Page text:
Section 7. Civil Defence sector procedures during and after floods.
Section 8. Civil Defence procedures in relation to natural resources.
Section 9 Civil Defence sector procedures for protecting the population, territory and
industrial sites from natural disasters.
For the purposes of protecting the population, territory and industrial sites from any damages or
losses caused by any type of disaster, the executive power representatives, local governments and
all relevant Civil Defence sector services are responsible for the following:
• Development of plans for civil defence purposes at peace and war times.
• Creation and development of administrative systems to improve civil defence early warning systems.
• Maintaining the readiness of the Civil Defence sector.
• Preparation of administrative bodies; undertaking universal training for the population to
deal with emergency situations.
• Construction and accumulation of defence technologies.
• Reinforcing individual protection through development of material-technological means.
• Planning and execution of evacuation procedures.
• Ensuring the functioning of industrial sites during emergencies.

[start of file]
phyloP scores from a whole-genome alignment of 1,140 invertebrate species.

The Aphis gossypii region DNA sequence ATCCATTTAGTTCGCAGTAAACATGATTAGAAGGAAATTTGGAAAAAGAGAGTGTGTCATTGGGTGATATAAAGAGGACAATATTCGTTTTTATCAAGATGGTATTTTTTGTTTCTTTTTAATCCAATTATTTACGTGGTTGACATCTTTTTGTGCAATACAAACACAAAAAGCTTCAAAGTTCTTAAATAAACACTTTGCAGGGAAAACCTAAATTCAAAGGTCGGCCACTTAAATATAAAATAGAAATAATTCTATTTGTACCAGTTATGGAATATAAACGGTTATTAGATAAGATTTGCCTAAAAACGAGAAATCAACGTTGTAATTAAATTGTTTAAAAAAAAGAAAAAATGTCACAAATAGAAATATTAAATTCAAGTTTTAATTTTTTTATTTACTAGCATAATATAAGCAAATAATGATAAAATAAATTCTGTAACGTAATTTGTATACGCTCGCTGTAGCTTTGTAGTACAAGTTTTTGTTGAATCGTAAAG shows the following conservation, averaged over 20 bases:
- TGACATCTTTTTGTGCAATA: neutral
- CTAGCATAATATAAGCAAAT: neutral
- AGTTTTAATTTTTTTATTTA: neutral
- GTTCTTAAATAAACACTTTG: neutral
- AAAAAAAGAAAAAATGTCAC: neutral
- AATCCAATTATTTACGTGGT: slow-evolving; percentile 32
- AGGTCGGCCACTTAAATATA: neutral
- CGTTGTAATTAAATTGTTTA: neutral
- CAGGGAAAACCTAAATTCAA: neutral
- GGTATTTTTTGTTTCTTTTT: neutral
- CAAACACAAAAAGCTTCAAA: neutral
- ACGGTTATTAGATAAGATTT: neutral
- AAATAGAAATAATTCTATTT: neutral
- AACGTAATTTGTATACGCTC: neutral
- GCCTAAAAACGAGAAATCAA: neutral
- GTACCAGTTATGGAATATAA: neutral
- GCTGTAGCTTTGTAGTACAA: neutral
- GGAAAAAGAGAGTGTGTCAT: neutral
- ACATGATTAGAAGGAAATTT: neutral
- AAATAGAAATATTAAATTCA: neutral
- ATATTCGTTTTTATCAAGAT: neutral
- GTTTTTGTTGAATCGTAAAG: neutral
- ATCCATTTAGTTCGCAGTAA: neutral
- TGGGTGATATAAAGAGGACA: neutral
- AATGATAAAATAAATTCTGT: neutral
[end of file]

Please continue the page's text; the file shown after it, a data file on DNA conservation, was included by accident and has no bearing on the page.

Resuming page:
• Reinforcing the mobilization readiness of military institutions in the Civil Defence sector.
When emergencies take place, the following procedures are taken:
• Warning the population about existing threats and providing them with the necessary
information to deal with the emergency..
82
• Placing population into protected buildings and if necessary, using individual means of
protection.
• Deployment of Civil Defence institutions.
• Providing medical help to the injured.
Section 10. Engineering and technological activities within the civil defence sector.
Section 11. Preparation of professionals and population for civil defence procedures.
Learning civil defence is compulsory for all citizens of Turkmenistan and is carried out by special
programs. Mass media outlets are used for these purposes.
Preparation of administrators, specialists of central and local offices of the executive power,
organizations and institutions is done at a special methodological centre.
Preparation is done at military and civilian schools of Turkmenistan, as well as at public and
international centres.
Preparation is done at a local level, starting from the pre-school period.
Chapter III. Civil Defence Structures